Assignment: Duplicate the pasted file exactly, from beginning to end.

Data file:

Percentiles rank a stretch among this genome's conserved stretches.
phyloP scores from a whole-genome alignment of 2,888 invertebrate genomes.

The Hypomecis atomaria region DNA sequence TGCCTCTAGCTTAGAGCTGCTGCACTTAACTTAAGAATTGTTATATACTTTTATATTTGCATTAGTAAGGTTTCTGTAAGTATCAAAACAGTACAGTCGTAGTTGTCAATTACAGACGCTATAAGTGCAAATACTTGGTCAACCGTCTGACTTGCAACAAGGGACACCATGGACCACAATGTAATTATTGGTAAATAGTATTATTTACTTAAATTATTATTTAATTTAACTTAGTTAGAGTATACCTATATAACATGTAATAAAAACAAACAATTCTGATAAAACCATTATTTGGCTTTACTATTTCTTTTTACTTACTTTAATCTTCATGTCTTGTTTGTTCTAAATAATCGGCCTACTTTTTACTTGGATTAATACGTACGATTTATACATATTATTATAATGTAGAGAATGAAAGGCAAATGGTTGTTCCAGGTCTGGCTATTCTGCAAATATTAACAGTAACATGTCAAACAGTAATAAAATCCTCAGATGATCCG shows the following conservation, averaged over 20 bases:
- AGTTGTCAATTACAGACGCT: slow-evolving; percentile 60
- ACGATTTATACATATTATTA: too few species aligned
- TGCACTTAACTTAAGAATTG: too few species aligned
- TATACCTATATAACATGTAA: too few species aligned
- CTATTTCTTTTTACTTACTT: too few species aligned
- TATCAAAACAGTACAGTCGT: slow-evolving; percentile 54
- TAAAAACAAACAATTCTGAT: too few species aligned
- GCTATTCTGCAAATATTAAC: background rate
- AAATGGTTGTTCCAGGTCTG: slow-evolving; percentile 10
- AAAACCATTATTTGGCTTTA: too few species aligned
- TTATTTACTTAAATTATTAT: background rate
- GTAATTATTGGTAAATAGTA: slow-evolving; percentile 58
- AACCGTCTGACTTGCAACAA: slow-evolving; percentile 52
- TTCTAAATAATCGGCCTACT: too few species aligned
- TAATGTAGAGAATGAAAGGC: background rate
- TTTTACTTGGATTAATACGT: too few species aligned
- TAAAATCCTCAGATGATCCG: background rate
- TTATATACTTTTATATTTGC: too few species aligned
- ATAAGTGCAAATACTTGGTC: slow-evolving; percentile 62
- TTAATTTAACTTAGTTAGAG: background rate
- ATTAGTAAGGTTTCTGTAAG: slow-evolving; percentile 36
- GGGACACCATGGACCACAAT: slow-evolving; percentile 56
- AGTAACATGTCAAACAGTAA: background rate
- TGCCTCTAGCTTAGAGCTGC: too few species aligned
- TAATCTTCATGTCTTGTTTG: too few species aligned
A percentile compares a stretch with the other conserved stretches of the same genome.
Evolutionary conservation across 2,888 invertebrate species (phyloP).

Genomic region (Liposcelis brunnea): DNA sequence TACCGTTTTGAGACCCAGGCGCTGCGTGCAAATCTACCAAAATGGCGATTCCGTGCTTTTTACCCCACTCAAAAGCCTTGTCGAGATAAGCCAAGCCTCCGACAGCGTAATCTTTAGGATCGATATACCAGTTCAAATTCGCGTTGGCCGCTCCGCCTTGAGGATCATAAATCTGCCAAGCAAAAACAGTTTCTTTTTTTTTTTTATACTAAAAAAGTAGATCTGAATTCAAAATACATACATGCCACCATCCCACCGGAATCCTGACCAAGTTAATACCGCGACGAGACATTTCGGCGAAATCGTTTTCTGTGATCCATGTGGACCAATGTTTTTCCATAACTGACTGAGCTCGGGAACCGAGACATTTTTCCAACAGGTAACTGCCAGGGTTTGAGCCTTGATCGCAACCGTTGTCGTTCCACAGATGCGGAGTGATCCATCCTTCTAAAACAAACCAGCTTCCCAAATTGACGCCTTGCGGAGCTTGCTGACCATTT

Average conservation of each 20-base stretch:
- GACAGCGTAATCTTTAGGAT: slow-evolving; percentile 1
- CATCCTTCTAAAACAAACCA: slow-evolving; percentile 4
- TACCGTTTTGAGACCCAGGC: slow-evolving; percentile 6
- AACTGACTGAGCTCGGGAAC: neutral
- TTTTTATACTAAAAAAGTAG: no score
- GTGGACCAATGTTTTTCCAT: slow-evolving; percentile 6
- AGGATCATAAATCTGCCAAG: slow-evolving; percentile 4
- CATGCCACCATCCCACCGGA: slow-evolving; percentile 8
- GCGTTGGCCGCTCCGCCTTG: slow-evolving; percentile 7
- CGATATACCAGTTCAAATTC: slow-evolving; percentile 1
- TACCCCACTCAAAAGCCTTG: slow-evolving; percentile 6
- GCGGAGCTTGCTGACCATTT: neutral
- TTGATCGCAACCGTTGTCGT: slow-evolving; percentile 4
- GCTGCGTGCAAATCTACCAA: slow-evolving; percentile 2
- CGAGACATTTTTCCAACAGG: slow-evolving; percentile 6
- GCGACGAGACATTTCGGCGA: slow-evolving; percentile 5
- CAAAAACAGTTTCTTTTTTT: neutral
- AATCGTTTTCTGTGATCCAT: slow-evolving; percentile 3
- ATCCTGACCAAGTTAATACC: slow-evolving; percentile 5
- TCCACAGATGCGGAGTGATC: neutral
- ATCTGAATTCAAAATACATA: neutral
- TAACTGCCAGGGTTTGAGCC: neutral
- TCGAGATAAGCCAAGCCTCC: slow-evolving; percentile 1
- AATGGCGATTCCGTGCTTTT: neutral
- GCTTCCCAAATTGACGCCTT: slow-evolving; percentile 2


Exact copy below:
Percentiles rank a stretch among this genome's conserved stretches.
phyloP scores from a whole-genome alignment of 2,888 invertebrate genomes.

The Hypomecis atomaria region DNA sequence TGCCTCTAGCTTAGAGCTGCTGCACTTAACTTAAGAATTGTTATATACTTTTATATTTGCATTAGTAAGGTTTCTGTAAGTATCAAAACAGTACAGTCGTAGTTGTCAATTACAGACGCTATAAGTGCAAATACTTGGTCAACCGTCTGACTTGCAACAAGGGACACCATGGACCACAATGTAATTATTGGTAAATAGTATTATTTACTTAAATTATTATTTAATTTAACTTAGTTAGAGTATACCTATATAACATGTAATAAAAACAAACAATTCTGATAAAACCATTATTTGGCTTTACTATTTCTTTTTACTTACTTTAATCTTCATGTCTTGTTTGTTCTAAATAATCGGCCTACTTTTTACTTGGATTAATACGTACGATTTATACATATTATTATAATGTAGAGAATGAAAGGCAAATGGTTGTTCCAGGTCTGGCTATTCTGCAAATATTAACAGTAACATGTCAAACAGTAATAAAATCCTCAGATGATCCG shows the following conservation, averaged over 20 bases:
- AGTTGTCAATTACAGACGCT: slow-evolving; percentile 60
- ACGATTTATACATATTATTA: too few species aligned
- TGCACTTAACTTAAGAATTG: too few species aligned
- TATACCTATATAACATGTAA: too few species aligned
- CTATTTCTTTTTACTTACTT: too few species aligned
- TATCAAAACAGTACAGTCGT: slow-evolving; percentile 54
- TAAAAACAAACAATTCTGAT: too few species aligned
- GCTATTCTGCAAATATTAAC: background rate
- AAATGGTTGTTCCAGGTCTG: slow-evolving; percentile 10
- AAAACCATTATTTGGCTTTA: too few species aligned
- TTATTTACTTAAATTATTAT: background rate
- GTAATTATTGGTAAATAGTA: slow-evolving; percentile 58
- AACCGTCTGACTTGCAACAA: slow-evolving; percentile 52
- TTCTAAATAATCGGCCTACT: too few species aligned
- TAATGTAGAGAATGAAAGGC: background rate
- TTTTACTTGGATTAATACGT: too few species aligned
- TAAAATCCTCAGATGATCCG: background rate
- TTATATACTTTTATATTTGC: too few species aligned
- ATAAGTGCAAATACTTGGTC: slow-evolving; percentile 62
- TTAATTTAACTTAGTTAGAG: background rate
- ATTAGTAAGGTTTCTGTAAG: slow-evolving; percentile 36
- GGGACACCATGGACCACAAT: slow-evolving; percentile 56
- AGTAACATGTCAAACAGTAA: background rate
- TGCCTCTAGCTTAGAGCTGC: too few species aligned
- TAATCTTCATGTCTTGTTTG: too few species aligned
A percentile compares a stretch with the other conserved stretches of the same genome.
Evolutionary conservation across 2,888 invertebrate species (phyloP).

Genomic region (Liposcelis brunnea): DNA sequence TACCGTTTTGAGACCCAGGCGCTGCGTGCAAATCTACCAAAATGGCGATTCCGTGCTTTTTACCCCACTCAAAAGCCTTGTCGAGATAAGCCAAGCCTCCGACAGCGTAATCTTTAGGATCGATATACCAGTTCAAATTCGCGTTGGCCGCTCCGCCTTGAGGATCATAAATCTGCCAAGCAAAAACAGTTTCTTTTTTTTTTTTATACTAAAAAAGTAGATCTGAATTCAAAATACATACATGCCACCATCCCACCGGAATCCTGACCAAGTTAATACCGCGACGAGACATTTCGGCGAAATCGTTTTCTGTGATCCATGTGGACCAATGTTTTTCCATAACTGACTGAGCTCGGGAACCGAGACATTTTTCCAACAGGTAACTGCCAGGGTTTGAGCCTTGATCGCAACCGTTGTCGTTCCACAGATGCGGAGTGATCCATCCTTCTAAAACAAACCAGCTTCCCAAATTGACGCCTTGCGGAGCTTGCTGACCATTT

Average conservation of each 20-base stretch:
- GACAGCGTAATCTTTAGGAT: slow-evolving; percentile 1
- CATCCTTCTAAAACAAACCA: slow-evolving; percentile 4
- TACCGTTTTGAGACCCAGGC: slow-evolving; percentile 6
- AACTGACTGAGCTCGGGAAC: neutral
- TTTTTATACTAAAAAAGTAG: no score
- GTGGACCAATGTTTTTCCAT: slow-evolving; percentile 6
- AGGATCATAAATCTGCCAAG: slow-evolving; percentile 4
- CATGCCACCATCCCACCGGA: slow-evolving; percentile 8
- GCGTTGGCCGCTCCGCCTTG: slow-evolving; percentile 7
- CGATATACCAGTTCAAATTC: slow-evolving; percentile 1
- TACCCCACTCAAAAGCCTTG: slow-evolving; percentile 6
- GCGGAGCTTGCTGACCATTT: neutral
- TTGATCGCAACCGTTGTCGT: slow-evolving; percentile 4
- GCTGCGTGCAAATCTACCAA: slow-evolving; percentile 2
- CGAGACATTTTTCCAACAGG: slow-evolving; percentile 6
- GCGACGAGACATTTCGGCGA: slow-evolving; percentile 5
- CAAAAACAGTTTCTTTTTTT: neutral
- AATCGTTTTCTGTGATCCAT: slow-evolving; percentile 3
- ATCCTGACCAAGTTAATACC: slow-evolving; percentile 5
- TCCACAGATGCGGAGTGATC: neutral
- ATCTGAATTCAAAATACATA: neutral
- TAACTGCCAGGGTTTGAGCC: neutral
- TCGAGATAAGCCAAGCCTCC: slow-evolving; percentile 1
- AATGGCGATTCCGTGCTTTT: neutral
- GCTTCCCAAATTGACGCCTT: slow-evolving; percentile 2